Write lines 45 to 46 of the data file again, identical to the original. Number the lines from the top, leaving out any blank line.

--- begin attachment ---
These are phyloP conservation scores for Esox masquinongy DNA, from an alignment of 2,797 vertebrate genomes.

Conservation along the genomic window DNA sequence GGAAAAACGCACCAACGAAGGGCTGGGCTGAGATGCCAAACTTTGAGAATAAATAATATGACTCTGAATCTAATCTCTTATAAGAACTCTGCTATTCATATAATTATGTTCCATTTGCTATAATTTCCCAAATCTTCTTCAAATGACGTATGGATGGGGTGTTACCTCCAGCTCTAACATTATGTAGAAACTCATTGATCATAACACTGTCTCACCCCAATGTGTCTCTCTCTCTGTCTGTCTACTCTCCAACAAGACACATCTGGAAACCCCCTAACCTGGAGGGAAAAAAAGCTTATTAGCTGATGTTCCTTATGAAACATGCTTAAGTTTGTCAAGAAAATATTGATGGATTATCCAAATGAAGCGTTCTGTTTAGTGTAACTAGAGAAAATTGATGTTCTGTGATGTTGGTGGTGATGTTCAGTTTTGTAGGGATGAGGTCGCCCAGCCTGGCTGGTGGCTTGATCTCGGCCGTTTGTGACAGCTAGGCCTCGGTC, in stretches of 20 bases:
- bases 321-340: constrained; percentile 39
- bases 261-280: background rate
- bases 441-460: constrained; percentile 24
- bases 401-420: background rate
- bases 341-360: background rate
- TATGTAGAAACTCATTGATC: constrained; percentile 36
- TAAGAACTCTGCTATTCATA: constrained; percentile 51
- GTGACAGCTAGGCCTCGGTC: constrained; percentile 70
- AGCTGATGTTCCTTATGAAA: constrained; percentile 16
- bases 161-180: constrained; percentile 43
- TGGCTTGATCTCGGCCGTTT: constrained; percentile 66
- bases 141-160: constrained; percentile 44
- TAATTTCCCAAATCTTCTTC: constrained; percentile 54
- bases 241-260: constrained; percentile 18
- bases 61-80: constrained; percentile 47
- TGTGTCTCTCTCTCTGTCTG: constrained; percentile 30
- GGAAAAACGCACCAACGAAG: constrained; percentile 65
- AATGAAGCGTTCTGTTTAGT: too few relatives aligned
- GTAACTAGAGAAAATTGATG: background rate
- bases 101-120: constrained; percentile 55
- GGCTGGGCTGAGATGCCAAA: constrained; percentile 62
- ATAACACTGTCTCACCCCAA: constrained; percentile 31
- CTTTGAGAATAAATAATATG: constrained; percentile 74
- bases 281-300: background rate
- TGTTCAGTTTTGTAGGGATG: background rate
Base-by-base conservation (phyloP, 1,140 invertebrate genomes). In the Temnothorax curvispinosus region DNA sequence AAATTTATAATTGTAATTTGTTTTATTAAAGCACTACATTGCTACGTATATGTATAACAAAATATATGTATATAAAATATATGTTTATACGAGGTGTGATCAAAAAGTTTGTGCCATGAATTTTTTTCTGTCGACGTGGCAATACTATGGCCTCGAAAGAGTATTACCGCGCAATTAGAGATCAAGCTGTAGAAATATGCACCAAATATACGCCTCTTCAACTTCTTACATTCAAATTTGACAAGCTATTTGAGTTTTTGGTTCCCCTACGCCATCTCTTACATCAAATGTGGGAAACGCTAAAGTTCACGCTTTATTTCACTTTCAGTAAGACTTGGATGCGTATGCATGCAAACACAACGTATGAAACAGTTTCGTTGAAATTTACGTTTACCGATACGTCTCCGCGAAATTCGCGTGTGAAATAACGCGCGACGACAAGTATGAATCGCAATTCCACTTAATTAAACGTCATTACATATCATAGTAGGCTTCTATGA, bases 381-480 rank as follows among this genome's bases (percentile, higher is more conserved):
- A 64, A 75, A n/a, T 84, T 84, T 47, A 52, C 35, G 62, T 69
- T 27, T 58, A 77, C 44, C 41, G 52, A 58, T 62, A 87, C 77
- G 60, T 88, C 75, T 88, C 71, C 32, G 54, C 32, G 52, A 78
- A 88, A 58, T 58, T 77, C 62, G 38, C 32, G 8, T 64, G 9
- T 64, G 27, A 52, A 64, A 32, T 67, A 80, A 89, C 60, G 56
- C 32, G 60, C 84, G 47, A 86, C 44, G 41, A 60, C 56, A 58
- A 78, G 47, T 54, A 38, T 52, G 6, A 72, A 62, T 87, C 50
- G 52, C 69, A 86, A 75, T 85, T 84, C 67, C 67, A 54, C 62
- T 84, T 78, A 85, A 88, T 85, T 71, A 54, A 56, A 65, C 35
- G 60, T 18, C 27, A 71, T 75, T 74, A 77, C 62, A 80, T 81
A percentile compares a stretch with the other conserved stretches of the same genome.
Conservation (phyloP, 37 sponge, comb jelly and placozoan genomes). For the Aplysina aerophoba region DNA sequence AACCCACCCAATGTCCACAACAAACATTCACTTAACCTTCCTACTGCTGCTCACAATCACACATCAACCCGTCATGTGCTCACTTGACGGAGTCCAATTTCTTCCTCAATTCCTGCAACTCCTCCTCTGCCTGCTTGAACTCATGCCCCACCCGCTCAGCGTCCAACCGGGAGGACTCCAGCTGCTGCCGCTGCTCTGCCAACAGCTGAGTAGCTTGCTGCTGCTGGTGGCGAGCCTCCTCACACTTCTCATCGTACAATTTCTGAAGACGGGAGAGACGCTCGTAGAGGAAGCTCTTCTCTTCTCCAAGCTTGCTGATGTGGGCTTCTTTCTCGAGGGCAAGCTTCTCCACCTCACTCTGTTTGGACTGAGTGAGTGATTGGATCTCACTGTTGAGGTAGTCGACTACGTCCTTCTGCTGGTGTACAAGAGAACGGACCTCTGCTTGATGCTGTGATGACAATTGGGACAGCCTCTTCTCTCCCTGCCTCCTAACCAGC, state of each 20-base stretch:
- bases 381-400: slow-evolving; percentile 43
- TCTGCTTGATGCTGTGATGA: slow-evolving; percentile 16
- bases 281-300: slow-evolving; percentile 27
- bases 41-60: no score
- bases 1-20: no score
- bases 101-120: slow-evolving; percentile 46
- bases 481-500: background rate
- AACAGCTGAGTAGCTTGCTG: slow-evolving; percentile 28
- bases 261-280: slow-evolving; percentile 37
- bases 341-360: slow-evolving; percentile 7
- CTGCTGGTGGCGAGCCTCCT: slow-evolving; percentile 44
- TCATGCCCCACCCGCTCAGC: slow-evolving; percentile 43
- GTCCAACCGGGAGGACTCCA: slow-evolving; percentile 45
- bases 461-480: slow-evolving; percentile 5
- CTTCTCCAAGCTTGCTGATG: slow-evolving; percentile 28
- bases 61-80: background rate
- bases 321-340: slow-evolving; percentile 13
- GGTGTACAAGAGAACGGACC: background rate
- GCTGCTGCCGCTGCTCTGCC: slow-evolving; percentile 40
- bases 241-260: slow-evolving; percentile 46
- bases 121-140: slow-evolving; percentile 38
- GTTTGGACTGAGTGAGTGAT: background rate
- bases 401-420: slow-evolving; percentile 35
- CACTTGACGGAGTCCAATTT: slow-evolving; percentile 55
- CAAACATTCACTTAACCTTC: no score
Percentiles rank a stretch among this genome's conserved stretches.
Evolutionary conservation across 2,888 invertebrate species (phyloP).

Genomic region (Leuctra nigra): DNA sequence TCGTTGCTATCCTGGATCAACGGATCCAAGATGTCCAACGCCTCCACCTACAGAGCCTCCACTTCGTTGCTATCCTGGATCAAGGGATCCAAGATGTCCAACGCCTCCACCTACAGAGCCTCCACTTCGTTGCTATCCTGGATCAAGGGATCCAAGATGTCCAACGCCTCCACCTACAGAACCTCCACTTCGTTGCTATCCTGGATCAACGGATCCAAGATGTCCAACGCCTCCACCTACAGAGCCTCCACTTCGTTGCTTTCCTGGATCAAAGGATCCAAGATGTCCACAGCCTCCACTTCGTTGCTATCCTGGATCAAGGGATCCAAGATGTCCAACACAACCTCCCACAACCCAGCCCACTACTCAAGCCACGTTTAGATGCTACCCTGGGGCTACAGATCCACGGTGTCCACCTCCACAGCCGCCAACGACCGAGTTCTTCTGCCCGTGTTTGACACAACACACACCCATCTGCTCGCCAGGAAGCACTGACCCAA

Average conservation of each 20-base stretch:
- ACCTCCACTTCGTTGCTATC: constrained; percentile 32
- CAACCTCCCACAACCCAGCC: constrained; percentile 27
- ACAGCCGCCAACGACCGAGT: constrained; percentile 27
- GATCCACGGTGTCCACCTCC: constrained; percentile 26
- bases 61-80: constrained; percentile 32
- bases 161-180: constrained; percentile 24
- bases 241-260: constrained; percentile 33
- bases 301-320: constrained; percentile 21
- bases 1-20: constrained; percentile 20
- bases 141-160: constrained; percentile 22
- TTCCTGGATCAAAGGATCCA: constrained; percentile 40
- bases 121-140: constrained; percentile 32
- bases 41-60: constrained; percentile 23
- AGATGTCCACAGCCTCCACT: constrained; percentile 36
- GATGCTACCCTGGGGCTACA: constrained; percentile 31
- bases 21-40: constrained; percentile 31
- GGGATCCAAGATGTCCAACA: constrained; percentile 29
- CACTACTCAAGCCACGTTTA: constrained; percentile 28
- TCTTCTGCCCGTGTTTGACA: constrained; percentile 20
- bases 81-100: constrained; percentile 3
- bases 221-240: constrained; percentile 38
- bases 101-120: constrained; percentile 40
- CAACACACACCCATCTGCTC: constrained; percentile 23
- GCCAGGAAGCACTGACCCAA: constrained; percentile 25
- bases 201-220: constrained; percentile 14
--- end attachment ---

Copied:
- bases 1-20: no score
- bases 101-120: slow-evolving; percentile 46